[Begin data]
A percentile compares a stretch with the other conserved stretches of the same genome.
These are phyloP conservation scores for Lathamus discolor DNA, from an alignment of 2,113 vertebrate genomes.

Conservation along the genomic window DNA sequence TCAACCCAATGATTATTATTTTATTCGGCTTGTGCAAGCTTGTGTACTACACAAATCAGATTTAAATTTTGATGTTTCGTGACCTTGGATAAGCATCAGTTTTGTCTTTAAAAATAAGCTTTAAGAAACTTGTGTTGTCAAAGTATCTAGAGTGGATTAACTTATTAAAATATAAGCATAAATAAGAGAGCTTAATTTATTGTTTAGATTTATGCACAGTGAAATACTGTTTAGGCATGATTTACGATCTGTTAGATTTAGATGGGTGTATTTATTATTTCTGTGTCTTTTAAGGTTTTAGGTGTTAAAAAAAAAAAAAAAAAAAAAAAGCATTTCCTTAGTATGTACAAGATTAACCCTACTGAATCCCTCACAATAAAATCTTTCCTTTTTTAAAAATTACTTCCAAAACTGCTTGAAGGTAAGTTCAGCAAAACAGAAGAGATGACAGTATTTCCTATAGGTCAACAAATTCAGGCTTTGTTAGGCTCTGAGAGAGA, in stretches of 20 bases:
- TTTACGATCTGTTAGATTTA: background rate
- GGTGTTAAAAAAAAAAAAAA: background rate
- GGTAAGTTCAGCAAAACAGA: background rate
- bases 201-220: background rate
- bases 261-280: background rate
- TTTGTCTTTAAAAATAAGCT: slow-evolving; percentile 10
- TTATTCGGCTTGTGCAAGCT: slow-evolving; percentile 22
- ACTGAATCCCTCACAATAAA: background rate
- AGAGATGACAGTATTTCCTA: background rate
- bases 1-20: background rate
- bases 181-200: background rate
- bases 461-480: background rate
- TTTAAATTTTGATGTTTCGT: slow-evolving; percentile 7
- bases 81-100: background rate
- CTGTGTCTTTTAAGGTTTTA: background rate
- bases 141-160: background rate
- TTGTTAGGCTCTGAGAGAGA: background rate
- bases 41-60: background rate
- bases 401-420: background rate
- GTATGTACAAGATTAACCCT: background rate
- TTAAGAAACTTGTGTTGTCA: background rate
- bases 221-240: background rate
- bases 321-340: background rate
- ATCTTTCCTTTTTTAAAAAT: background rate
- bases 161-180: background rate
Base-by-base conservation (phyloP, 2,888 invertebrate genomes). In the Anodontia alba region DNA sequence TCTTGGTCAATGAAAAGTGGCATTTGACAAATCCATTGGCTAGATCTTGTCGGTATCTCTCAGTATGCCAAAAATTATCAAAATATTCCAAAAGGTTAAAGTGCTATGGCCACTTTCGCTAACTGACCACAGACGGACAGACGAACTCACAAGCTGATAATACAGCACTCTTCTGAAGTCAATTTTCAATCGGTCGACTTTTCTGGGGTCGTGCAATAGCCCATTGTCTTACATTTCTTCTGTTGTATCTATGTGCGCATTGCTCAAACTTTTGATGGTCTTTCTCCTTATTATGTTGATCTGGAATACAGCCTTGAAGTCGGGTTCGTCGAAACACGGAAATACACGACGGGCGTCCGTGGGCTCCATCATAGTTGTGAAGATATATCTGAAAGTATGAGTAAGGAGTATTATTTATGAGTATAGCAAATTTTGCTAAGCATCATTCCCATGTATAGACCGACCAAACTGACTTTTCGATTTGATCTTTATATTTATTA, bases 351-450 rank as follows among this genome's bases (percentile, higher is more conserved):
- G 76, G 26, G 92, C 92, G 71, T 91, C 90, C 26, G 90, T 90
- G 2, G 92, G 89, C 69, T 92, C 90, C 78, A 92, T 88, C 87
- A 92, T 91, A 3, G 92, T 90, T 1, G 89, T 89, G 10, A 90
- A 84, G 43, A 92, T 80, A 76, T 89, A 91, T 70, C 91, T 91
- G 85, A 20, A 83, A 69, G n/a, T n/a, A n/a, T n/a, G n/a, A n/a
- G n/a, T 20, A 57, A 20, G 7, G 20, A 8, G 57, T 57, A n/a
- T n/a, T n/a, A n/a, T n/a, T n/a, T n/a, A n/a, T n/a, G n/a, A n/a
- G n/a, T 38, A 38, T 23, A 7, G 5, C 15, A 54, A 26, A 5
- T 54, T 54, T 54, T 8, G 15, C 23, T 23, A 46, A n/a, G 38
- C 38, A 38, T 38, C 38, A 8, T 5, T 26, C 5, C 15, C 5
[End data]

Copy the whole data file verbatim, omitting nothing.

A percentile compares a stretch with the other conserved stretches of the same genome.
These are phyloP conservation scores for Lathamus discolor DNA, from an alignment of 2,113 vertebrate genomes.

Conservation along the genomic window DNA sequence TCAACCCAATGATTATTATTTTATTCGGCTTGTGCAAGCTTGTGTACTACACAAATCAGATTTAAATTTTGATGTTTCGTGACCTTGGATAAGCATCAGTTTTGTCTTTAAAAATAAGCTTTAAGAAACTTGTGTTGTCAAAGTATCTAGAGTGGATTAACTTATTAAAATATAAGCATAAATAAGAGAGCTTAATTTATTGTTTAGATTTATGCACAGTGAAATACTGTTTAGGCATGATTTACGATCTGTTAGATTTAGATGGGTGTATTTATTATTTCTGTGTCTTTTAAGGTTTTAGGTGTTAAAAAAAAAAAAAAAAAAAAAAAGCATTTCCTTAGTATGTACAAGATTAACCCTACTGAATCCCTCACAATAAAATCTTTCCTTTTTTAAAAATTACTTCCAAAACTGCTTGAAGGTAAGTTCAGCAAAACAGAAGAGATGACAGTATTTCCTATAGGTCAACAAATTCAGGCTTTGTTAGGCTCTGAGAGAGA, in stretches of 20 bases:
- TTTACGATCTGTTAGATTTA: background rate
- GGTGTTAAAAAAAAAAAAAA: background rate
- GGTAAGTTCAGCAAAACAGA: background rate
- bases 201-220: background rate
- bases 261-280: background rate
- TTTGTCTTTAAAAATAAGCT: slow-evolving; percentile 10
- TTATTCGGCTTGTGCAAGCT: slow-evolving; percentile 22
- ACTGAATCCCTCACAATAAA: background rate
- AGAGATGACAGTATTTCCTA: background rate
- bases 1-20: background rate
- bases 181-200: background rate
- bases 461-480: background rate
- TTTAAATTTTGATGTTTCGT: slow-evolving; percentile 7
- bases 81-100: background rate
- CTGTGTCTTTTAAGGTTTTA: background rate
- bases 141-160: background rate
- TTGTTAGGCTCTGAGAGAGA: background rate
- bases 41-60: background rate
- bases 401-420: background rate
- GTATGTACAAGATTAACCCT: background rate
- TTAAGAAACTTGTGTTGTCA: background rate
- bases 221-240: background rate
- bases 321-340: background rate
- ATCTTTCCTTTTTTAAAAAT: background rate
- bases 161-180: background rate
Base-by-base conservation (phyloP, 2,888 invertebrate genomes). In the Anodontia alba region DNA sequence TCTTGGTCAATGAAAAGTGGCATTTGACAAATCCATTGGCTAGATCTTGTCGGTATCTCTCAGTATGCCAAAAATTATCAAAATATTCCAAAAGGTTAAAGTGCTATGGCCACTTTCGCTAACTGACCACAGACGGACAGACGAACTCACAAGCTGATAATACAGCACTCTTCTGAAGTCAATTTTCAATCGGTCGACTTTTCTGGGGTCGTGCAATAGCCCATTGTCTTACATTTCTTCTGTTGTATCTATGTGCGCATTGCTCAAACTTTTGATGGTCTTTCTCCTTATTATGTTGATCTGGAATACAGCCTTGAAGTCGGGTTCGTCGAAACACGGAAATACACGACGGGCGTCCGTGGGCTCCATCATAGTTGTGAAGATATATCTGAAAGTATGAGTAAGGAGTATTATTTATGAGTATAGCAAATTTTGCTAAGCATCATTCCCATGTATAGACCGACCAAACTGACTTTTCGATTTGATCTTTATATTTATTA, bases 351-450 rank as follows among this genome's bases (percentile, higher is more conserved):
- G 76, G 26, G 92, C 92, G 71, T 91, C 90, C 26, G 90, T 90
- G 2, G 92, G 89, C 69, T 92, C 90, C 78, A 92, T 88, C 87
- A 92, T 91, A 3, G 92, T 90, T 1, G 89, T 89, G 10, A 90
- A 84, G 43, A 92, T 80, A 76, T 89, A 91, T 70, C 91, T 91
- G 85, A 20, A 83, A 69, G n/a, T n/a, A n/a, T n/a, G n/a, A n/a
- G n/a, T 20, A 57, A 20, G 7, G 20, A 8, G 57, T 57, A n/a
- T n/a, T n/a, A n/a, T n/a, T n/a, T n/a, A n/a, T n/a, G n/a, A n/a
- G n/a, T 38, A 38, T 23, A 7, G 5, C 15, A 54, A 26, A 5
- T 54, T 54, T 54, T 8, G 15, C 23, T 23, A 46, A n/a, G 38
- C 38, A 38, T 38, C 38, A 8, T 5, T 26, C 5, C 15, C 5